Queen, Queen

Barry Walters

By Barry Walters

on 09.14.11 in Reviews



The most conventional of the band’s early albums, Queen’s 1973 debut nevertheless mixes glam metal anthems, folky balladry, a proggy gospel tune that might’ve fit in then-recent Jesus Christ Superstar (but not your average church), an ease with melody that doesn’t yet approach pure pop, and enough ear-grabbing guitar flash and tra-la-la to announce that this was a group not interested in building a fanbase slowly with a realistic, road-tested sound. Judging from its earliest output, Queen aimed to be Sgt. Pepper’s Heavy Rock Club Band, and wanted the popularity that goes with it — right away.

Glam metal anthems mixed with folky balladry

This debut’s mix of ballast and light, darkness and luster shows an unmistakable Led Zeppelin influence: Vinyl side openers “Keep Yourself Alive” and “Liar” bring unabashed heavy metal riffs tempered by Zep’s command of dynamics and structure, while “Son and Daughter” cops that foursome’s trick of doubling a nasty guitar melody on the bass for added heft. Yet there’s nothing remotely bluesy about Freddie Mercury’s performance, no concern for rootsy authenticity or keeping every element as corpulent as possible. Instead there’s inexhaustible exuberance and glorious excess. Where other groups would put one or two ear-catching riffs or memorable guitar sounds, Queen spit out several.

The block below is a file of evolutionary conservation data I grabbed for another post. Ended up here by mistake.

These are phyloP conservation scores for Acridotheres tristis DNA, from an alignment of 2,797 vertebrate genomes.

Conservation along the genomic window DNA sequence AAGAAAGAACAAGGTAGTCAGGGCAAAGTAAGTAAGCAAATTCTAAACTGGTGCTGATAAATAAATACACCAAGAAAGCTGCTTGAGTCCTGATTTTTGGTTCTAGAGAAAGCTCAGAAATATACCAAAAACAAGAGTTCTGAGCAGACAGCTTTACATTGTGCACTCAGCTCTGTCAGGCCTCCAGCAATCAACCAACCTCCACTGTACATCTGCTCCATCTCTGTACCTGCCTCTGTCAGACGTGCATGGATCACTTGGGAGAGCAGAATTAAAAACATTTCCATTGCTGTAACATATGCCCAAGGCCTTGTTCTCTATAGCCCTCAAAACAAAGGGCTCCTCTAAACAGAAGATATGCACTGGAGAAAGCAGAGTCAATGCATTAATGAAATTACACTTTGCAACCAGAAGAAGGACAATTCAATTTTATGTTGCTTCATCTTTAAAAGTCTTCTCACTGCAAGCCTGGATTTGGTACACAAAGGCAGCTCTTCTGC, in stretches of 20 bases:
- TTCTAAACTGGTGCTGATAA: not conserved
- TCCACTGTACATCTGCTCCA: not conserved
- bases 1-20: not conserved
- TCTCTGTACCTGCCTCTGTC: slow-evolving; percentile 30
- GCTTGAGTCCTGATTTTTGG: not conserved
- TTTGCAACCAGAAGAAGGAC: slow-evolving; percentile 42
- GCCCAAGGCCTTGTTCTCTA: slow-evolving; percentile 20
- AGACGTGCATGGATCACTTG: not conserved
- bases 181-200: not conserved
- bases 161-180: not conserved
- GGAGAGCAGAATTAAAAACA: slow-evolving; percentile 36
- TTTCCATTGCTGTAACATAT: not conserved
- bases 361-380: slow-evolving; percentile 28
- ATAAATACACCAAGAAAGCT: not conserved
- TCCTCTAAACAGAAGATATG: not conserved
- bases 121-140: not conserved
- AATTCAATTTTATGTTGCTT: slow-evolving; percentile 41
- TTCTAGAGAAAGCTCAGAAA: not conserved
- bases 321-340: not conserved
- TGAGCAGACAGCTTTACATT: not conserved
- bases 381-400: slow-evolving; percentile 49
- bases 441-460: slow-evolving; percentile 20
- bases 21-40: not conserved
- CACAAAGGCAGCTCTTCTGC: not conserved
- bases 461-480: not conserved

Mercury yields his lead vocal position only once — not to guitarist Brian May, who’ll soon become a steady vocal presence, but to Roger Taylor on the drummer’s brief but ballsy rave-up “Modern Times Rock ‘n’ Roll.” But there are already hints of the overdubbed choirs to come in the multi-tracked vocals of “My Fairy King,” a piano-pounding Mercury extravaganza that in sound and sentiment points the way to the over-the-top splendor of Queen II.